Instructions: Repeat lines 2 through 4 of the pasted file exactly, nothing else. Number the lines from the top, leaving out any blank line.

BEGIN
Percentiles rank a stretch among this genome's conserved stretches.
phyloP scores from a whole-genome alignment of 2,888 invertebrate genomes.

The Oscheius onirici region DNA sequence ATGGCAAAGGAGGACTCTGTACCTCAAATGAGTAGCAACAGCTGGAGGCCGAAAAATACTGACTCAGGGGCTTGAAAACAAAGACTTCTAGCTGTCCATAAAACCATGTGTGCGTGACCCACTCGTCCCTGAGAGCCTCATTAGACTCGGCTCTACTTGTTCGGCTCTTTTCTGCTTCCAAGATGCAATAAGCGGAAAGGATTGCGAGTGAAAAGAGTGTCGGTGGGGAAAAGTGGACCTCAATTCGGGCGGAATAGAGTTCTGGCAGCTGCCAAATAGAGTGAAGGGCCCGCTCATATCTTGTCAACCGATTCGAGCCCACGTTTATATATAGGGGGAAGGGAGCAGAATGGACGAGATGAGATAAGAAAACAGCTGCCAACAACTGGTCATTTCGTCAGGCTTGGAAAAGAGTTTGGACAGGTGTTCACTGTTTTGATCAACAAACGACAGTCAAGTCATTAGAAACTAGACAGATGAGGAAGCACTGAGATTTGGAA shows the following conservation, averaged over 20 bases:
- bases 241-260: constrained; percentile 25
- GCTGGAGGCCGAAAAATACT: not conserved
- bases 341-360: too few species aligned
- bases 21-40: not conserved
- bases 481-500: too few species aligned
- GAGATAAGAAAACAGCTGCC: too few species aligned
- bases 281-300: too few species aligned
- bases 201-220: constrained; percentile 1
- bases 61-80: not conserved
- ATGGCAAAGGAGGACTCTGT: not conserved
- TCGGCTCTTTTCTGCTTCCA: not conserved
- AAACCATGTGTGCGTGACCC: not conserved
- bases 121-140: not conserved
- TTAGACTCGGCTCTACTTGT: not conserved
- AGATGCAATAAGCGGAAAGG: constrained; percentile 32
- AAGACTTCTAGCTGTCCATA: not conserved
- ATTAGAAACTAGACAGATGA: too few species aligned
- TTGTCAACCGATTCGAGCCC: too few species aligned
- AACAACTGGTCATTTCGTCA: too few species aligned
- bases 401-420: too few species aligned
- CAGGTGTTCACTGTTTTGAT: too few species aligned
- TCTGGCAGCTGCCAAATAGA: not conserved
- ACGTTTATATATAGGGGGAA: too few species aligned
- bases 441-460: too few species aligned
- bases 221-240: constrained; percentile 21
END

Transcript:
phyloP scores from a whole-genome alignment of 2,888 invertebrate genomes.

The Oscheius onirici region DNA sequence ATGGCAAAGGAGGACTCTGTACCTCAAATGAGTAGCAACAGCTGGAGGCCGAAAAATACTGACTCAGGGGCTTGAAAACAAAGACTTCTAGCTGTCCATAAAACCATGTGTGCGTGACCCACTCGTCCCTGAGAGCCTCATTAGACTCGGCTCTACTTGTTCGGCTCTTTTCTGCTTCCAAGATGCAATAAGCGGAAAGGATTGCGAGTGAAAAGAGTGTCGGTGGGGAAAAGTGGACCTCAATTCGGGCGGAATAGAGTTCTGGCAGCTGCCAAATAGAGTGAAGGGCCCGCTCATATCTTGTCAACCGATTCGAGCCCACGTTTATATATAGGGGGAAGGGAGCAGAATGGACGAGATGAGATAAGAAAACAGCTGCCAACAACTGGTCATTTCGTCAGGCTTGGAAAAGAGTTTGGACAGGTGTTCACTGTTTTGATCAACAAACGACAGTCAAGTCATTAGAAACTAGACAGATGAGGAAGCACTGAGATTTGGAA shows the following conservation, averaged over 20 bases:
- bases 241-260: constrained; percentile 25